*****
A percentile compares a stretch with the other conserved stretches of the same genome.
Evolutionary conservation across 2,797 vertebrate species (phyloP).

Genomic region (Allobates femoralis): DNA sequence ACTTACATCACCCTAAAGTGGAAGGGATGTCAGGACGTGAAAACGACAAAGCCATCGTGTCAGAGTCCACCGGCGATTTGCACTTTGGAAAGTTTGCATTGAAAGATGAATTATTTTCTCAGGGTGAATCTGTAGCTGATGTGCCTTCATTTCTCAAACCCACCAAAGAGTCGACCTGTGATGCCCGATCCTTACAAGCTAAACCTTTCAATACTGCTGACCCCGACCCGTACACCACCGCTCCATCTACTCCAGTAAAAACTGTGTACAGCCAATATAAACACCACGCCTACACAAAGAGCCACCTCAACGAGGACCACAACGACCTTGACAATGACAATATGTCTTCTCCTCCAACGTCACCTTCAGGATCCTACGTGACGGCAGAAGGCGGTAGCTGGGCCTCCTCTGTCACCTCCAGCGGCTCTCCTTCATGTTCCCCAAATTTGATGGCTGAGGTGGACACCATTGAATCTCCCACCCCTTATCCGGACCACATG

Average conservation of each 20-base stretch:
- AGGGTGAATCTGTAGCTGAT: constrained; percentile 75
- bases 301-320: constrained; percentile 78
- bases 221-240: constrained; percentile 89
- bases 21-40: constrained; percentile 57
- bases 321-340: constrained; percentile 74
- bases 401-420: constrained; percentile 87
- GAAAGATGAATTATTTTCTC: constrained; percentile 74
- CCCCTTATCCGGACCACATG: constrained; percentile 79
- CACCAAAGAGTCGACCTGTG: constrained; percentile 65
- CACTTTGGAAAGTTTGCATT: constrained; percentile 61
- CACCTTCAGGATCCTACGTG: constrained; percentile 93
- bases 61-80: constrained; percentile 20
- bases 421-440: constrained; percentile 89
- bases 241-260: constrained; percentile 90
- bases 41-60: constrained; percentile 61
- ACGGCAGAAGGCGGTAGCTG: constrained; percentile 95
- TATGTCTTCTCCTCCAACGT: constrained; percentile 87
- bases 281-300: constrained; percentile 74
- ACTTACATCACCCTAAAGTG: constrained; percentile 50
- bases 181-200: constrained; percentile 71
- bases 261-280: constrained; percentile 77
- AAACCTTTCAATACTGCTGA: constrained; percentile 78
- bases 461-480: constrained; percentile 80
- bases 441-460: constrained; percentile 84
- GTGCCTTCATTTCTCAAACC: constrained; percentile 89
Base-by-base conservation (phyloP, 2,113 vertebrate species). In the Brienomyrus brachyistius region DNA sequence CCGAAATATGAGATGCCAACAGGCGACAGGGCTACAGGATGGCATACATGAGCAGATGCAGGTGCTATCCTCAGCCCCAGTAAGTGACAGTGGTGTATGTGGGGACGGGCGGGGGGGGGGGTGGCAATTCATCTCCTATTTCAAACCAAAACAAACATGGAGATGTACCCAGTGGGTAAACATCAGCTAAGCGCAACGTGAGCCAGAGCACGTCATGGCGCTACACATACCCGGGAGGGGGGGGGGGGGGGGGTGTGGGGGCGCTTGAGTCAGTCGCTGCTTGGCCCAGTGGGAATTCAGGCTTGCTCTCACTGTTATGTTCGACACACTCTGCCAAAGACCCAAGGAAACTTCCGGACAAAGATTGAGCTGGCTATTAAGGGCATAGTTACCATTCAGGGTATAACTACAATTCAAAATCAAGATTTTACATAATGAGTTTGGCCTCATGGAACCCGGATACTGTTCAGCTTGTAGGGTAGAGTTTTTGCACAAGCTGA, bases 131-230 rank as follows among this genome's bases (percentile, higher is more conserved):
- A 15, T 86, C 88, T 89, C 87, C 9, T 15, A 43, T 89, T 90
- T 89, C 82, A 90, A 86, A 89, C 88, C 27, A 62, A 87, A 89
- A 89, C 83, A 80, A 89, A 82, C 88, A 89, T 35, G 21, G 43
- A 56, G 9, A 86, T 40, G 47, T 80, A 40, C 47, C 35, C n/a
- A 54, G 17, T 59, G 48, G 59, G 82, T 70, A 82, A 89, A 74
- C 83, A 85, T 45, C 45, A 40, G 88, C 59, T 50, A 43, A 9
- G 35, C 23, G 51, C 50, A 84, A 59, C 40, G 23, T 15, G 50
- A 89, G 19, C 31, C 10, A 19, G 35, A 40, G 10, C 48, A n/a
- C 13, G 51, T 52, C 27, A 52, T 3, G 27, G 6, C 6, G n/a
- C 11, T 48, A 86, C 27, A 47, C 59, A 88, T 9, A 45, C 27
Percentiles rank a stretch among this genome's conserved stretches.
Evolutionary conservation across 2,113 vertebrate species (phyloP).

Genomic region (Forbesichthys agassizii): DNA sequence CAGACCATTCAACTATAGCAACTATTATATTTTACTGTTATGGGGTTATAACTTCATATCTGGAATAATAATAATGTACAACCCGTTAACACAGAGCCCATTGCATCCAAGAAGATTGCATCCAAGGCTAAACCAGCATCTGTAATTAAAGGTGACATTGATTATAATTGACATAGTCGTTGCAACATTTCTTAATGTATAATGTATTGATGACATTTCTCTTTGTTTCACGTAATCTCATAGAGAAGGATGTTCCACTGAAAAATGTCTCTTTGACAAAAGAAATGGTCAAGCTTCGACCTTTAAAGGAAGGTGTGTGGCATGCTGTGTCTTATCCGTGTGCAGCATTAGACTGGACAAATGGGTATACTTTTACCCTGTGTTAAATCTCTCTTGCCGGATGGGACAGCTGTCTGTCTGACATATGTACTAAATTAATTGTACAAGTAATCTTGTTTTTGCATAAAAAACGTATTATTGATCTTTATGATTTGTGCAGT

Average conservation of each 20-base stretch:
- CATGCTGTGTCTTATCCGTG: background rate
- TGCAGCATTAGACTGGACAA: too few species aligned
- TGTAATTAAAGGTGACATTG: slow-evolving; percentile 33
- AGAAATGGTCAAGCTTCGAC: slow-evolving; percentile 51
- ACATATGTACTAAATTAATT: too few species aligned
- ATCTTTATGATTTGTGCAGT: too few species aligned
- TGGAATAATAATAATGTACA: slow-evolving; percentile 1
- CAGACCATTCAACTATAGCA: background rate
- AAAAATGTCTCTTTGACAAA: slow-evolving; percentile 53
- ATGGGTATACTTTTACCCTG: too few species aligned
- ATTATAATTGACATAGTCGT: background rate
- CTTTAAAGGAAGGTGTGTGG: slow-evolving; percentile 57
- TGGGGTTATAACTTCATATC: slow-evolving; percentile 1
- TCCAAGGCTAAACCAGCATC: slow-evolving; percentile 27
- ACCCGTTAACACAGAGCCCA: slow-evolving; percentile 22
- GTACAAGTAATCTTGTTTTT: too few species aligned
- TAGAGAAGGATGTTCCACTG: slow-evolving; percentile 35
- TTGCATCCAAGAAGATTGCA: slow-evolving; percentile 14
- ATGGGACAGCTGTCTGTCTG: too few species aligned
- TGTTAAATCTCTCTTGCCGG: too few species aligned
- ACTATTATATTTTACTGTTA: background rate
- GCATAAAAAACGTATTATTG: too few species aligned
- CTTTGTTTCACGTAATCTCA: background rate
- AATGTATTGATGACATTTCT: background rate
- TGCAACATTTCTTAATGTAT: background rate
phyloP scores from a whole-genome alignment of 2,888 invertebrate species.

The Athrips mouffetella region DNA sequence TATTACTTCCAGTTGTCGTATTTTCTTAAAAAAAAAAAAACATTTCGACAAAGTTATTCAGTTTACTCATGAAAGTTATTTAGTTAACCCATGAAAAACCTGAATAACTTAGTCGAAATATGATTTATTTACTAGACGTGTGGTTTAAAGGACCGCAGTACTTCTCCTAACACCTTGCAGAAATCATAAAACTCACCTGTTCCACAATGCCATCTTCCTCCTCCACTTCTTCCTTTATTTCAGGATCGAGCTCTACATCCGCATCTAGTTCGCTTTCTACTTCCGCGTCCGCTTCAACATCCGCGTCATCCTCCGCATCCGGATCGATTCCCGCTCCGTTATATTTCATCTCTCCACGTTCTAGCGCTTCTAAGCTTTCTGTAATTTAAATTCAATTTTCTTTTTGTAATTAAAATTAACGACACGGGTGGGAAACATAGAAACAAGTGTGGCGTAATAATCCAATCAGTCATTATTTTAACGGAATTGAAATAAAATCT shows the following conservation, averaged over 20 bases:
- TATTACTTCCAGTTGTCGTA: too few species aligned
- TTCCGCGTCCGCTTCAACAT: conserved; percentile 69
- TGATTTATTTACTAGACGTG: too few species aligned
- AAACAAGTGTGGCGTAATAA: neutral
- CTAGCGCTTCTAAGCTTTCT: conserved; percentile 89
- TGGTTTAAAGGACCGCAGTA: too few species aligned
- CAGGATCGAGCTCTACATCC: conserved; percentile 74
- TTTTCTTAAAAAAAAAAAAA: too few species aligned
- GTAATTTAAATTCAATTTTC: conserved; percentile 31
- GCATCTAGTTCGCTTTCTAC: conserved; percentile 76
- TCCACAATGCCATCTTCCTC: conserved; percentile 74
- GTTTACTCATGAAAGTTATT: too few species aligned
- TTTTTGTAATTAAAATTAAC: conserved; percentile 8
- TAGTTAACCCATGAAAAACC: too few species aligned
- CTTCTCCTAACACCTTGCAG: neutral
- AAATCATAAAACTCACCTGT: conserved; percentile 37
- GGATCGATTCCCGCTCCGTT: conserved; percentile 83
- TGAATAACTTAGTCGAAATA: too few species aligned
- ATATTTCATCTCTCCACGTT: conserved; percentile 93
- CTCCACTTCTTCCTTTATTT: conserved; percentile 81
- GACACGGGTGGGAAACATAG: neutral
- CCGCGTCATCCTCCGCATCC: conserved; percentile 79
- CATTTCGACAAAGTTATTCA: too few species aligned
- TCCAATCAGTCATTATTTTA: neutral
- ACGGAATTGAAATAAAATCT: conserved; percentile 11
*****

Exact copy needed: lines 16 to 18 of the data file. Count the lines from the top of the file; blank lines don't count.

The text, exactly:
- bases 61-80: constrained; percentile 20
- bases 421-440: constrained; percentile 89
- bases 241-260: constrained; percentile 90